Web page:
Grief and Gratitude: Working with Stroke Survivors

by Carol Howard Wooton, MFT & Gwyn Fallbrooke

After suffering from a stroke herself, a therapist recounts her journey from patient to professional, culminating in her leading  groups for other stroke survivors.

Sections in this Article:

  • Together
  • An Interruption
  • The Group
  • The Beginning
  • “You Don't Get It”
  • Be Curious
  • Finding a Community
  • A Different Kind of Challenge
  • Look for Wholeness
  • A Good Boy and a Bad Girl
  • Warrior Heart


May we sit with wisdom and compassion
at the ancient fires
of dashed hopes
and lost dreams.
May the pain which brings us together
become the cave we enter
in reverent descent
and surrender
to what
May we have the courage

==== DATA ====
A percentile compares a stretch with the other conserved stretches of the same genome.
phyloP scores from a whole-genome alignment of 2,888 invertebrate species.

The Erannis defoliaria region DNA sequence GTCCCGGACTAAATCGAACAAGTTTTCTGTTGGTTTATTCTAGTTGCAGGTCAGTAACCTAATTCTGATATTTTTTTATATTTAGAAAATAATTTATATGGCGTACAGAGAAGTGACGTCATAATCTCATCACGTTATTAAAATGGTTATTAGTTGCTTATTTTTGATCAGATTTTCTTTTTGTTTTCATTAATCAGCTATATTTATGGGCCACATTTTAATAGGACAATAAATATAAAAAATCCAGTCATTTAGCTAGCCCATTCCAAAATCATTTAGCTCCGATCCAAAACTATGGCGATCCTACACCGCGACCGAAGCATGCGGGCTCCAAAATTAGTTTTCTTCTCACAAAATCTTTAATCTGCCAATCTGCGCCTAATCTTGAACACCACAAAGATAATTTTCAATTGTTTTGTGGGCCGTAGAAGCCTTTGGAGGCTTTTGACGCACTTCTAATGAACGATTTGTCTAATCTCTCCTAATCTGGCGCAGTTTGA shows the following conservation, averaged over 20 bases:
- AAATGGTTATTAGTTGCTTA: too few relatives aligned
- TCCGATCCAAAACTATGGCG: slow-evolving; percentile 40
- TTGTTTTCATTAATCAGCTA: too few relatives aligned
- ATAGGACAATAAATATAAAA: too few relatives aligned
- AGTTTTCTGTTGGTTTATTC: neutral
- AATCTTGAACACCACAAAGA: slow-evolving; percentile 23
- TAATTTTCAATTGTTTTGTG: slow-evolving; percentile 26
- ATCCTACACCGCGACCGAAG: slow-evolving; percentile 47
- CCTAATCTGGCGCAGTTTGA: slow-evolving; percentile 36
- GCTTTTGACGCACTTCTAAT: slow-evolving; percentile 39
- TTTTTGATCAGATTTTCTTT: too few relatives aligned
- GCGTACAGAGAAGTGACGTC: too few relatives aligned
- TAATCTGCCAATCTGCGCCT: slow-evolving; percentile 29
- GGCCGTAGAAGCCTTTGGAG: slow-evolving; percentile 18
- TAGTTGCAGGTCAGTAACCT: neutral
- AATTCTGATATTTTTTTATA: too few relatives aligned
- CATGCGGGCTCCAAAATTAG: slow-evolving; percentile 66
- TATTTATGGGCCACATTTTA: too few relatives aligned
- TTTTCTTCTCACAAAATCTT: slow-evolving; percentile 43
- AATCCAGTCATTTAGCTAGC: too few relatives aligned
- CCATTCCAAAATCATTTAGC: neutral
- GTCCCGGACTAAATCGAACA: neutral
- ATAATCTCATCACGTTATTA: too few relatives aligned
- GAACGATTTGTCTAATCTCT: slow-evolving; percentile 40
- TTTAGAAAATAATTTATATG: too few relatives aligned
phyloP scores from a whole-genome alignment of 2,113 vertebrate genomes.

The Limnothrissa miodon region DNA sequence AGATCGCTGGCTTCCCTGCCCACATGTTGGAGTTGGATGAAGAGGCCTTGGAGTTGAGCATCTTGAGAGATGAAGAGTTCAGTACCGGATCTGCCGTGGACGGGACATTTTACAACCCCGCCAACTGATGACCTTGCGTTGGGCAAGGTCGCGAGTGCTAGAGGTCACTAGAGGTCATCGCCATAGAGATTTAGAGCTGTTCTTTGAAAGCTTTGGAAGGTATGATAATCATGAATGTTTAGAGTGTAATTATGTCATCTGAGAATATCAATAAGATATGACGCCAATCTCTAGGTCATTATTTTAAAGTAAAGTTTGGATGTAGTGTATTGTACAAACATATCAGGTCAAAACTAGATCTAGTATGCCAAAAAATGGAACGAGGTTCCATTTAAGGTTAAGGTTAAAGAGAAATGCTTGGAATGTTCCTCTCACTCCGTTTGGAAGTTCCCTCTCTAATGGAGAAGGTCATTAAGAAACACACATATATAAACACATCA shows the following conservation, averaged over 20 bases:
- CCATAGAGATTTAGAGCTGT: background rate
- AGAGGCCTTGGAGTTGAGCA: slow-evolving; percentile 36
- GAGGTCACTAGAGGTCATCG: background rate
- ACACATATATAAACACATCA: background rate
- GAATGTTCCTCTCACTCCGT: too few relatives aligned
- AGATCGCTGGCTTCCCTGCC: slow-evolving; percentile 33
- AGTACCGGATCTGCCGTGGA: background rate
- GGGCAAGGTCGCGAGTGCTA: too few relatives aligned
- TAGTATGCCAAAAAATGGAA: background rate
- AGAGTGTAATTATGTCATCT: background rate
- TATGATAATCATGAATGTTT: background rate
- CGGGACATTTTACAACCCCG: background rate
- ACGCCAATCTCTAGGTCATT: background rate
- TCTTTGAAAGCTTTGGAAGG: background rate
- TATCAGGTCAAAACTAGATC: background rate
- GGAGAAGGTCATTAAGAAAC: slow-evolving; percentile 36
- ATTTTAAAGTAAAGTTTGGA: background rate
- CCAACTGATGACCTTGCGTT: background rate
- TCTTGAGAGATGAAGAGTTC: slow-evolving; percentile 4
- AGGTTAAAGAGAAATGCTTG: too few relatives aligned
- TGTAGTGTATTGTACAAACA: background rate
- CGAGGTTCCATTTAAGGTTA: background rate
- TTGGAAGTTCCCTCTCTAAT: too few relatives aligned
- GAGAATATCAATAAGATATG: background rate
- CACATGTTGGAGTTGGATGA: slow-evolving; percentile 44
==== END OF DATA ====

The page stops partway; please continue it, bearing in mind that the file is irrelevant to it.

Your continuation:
to bear this rebirth

—Carol Howard Wooton
From Wounded Healers, edited by Rachel Naomi Remen, MD

An Interruption

In 2005, our circle of six met in a poorly lit room of a community hospital. This afternoon, Tom had the floor. A former surgeon, he had been looking forward to cutting back his practice to spend time with his grandkids.

Tom had lived his life in constant motion. He had been a football star in high school and college before going to medical school. Now, at 67, he was paralyzed on his left side: his left forearm contracted in spasm, his once-dominant left hand clenched into a permanent fist in front of his belly, his left leg rigid below his knee. His chiseled face still handsome, he sat straight in his wheelchair, strong muscles supporting his torso—a powerful presence. But his eyes always gazed down; he barely looked at anyone.

“I used to be able to ski, drive, do everything around the house,” he said. “I loved my work. This summer, I planned to take the grandkids to the ocean, show them how to dive into the surf. What can I show them now? Nothing.” The other group members listened quietly to his grim litany; all of us recognized his truth.

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